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User-Agent: Mozilla/5.0 (X11; U; Linux 2.4.1-0.1.9smp i686; en-US; 0.8)
When doing an rpm -i to install the new kernel-smp-2.4.1-0.1.9 (was at
kernel-smp-2.4.0-0.99.23), the post-install script call of
/usr/sbin/module_upgrade causes the system to hang. Real hard - complete
lock up, not even any kernel error messages logged.
Steps to Reproduce:
1.upgrade ancillary packages such as devfsd, kudzu, kernel headers and
source to the wolverine packages
2.Upgrade your kernel to kernel-smp-2.4.1-0.1.9 with rpm -ivv
Actual Results: Complete lock up, no error messages.
Expected Results: The kernel install should have finished.
After a couple trys at repeatign this bug and lots of fscking, I did a
--noscripts on the rpm install, manually made links, manually depmod'ed,
updated lilo.conf, and now things are happy. I didn't want my
/etc/modules.conf changed anyway.
Neat. If you run kudzu from the command line, does it also lock the system?
We (Red Hat) should really try to resolve this before next release.
All kudzu does that could cause this is load any (already configured):
- usb controller
- parallel port
None of these should hang the system. What does your /etc/sysconifg/hwconf
Created attachment 10880 [details]
Also, what does your /etc/modules.conf look like?
What happens if you load:
a) the aic7xxx module
b) the uhci module
c) the usb-uhci module
In answer to the questions - (thanks for being so fast guys!)
a) Running module_upgrade now does not crash the system. This is with the new
kernel all happily chugging away.
b) This system is scsi based, and does have usb and parallel ports (but nothing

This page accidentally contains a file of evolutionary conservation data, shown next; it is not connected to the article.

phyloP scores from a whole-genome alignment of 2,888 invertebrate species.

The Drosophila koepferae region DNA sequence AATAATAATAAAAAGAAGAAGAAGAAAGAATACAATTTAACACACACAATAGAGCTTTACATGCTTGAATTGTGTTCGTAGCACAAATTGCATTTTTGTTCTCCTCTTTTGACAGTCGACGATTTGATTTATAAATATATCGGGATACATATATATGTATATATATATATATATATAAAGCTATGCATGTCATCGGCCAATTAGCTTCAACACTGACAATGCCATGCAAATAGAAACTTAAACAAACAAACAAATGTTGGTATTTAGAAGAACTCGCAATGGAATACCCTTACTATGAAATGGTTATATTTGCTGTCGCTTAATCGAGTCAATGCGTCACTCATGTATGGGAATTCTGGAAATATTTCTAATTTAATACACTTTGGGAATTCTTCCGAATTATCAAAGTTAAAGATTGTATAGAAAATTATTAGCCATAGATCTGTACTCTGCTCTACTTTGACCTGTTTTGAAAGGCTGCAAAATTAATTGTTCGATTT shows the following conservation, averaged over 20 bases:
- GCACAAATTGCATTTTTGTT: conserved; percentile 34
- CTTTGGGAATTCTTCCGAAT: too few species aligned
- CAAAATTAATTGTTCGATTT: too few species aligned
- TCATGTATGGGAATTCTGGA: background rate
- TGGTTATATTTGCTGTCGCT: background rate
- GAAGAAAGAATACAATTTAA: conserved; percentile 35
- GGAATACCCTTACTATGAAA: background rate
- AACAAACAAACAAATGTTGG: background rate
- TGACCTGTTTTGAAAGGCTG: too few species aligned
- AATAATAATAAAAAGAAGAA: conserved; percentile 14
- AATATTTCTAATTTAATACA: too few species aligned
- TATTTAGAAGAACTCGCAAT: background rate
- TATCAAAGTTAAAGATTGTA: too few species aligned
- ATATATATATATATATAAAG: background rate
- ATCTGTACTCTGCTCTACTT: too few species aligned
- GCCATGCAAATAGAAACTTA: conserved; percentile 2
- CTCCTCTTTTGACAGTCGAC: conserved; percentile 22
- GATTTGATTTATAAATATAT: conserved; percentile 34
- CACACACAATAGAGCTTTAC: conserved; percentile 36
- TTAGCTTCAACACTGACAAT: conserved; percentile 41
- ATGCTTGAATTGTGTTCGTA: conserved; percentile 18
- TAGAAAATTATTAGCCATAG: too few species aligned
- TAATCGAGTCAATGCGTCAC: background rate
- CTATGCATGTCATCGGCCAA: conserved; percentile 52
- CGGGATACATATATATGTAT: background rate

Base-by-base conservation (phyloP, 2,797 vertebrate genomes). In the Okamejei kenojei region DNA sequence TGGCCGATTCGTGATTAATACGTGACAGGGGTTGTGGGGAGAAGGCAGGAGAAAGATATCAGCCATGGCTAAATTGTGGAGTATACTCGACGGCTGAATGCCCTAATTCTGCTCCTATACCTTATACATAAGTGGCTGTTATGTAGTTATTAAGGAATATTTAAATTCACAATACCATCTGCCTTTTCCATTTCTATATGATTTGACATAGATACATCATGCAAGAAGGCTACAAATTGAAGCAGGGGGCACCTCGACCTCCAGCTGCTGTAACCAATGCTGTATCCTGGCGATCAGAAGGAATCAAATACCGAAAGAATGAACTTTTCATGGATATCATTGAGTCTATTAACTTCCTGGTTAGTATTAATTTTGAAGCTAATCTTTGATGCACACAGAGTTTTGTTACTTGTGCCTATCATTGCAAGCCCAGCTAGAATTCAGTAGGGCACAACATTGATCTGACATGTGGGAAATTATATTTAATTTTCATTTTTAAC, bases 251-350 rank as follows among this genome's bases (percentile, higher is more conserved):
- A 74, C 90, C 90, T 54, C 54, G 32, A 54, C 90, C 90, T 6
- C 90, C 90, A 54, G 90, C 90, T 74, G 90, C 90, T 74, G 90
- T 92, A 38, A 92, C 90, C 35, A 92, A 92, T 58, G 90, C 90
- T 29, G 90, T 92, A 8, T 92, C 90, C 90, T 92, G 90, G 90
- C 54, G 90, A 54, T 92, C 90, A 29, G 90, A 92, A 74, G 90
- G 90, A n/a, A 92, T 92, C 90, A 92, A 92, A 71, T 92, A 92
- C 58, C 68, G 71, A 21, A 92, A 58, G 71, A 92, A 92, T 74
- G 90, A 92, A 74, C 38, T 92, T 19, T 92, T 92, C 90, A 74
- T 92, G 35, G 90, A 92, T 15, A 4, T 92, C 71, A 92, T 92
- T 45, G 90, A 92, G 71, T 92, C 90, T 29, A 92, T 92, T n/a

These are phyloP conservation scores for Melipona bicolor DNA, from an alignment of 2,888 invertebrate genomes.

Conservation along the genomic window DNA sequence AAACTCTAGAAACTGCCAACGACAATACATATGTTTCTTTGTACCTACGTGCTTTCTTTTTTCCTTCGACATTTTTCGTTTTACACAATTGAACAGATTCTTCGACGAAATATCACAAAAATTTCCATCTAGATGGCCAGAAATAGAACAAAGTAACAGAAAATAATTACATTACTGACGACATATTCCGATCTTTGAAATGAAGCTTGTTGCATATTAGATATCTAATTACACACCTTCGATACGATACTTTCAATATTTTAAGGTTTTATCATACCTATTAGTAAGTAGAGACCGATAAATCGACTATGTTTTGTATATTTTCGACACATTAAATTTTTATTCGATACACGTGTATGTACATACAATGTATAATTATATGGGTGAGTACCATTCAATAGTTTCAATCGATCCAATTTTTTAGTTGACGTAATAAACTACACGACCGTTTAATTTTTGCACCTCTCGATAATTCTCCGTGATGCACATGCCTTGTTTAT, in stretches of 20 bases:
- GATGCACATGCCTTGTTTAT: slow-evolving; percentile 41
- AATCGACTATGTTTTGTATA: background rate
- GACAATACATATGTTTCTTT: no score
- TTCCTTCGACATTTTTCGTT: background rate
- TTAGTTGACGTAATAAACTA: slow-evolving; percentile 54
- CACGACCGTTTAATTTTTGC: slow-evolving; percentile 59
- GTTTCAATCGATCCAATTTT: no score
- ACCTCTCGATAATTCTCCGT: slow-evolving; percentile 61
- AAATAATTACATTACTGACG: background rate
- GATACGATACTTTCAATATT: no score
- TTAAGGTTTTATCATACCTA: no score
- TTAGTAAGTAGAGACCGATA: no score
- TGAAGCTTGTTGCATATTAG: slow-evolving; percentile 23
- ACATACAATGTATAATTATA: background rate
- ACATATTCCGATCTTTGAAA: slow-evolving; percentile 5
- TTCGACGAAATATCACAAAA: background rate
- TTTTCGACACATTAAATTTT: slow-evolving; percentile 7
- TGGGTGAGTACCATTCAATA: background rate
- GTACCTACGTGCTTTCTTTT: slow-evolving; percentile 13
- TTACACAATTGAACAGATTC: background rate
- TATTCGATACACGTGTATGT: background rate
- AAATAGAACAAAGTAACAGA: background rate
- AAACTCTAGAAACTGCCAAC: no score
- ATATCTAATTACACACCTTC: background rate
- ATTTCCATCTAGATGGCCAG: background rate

running on the latter two). I have attached the /etc/sysconfig/hwconf
That said, I bet I know the answer - if module_upgrade was loading modules at
install time, and if it were trying to load the scsi driver from the old kernel
(aic7xxx from kernel-smp-2.4.0-0.99.23), then that module was known to lock up
the system at boot time at least - see bug #27993.
I had worked around this crash-on-boot bug by putting a working aic7xxx_old.o
driver into the initial ramdisk. But, module_upgrade would have know way of
knowing about that workaround.
If it _doesn't_ try to force a reload ofthe old modules when installing the new
kernel, then this answer is for not. In that case, let me know and I'll try to
back the system into the bug and play with things.
No, it was loading the previous aic7xxx module, so that would explain the
lockup. I'm going to mark this as closed, since that kernel issue is fixed
with the current kernel.
Also, there's really no reason for module_upgrade to be probing anything
other than the PCI bus at the moment, so we'll fix that in kudzu as well.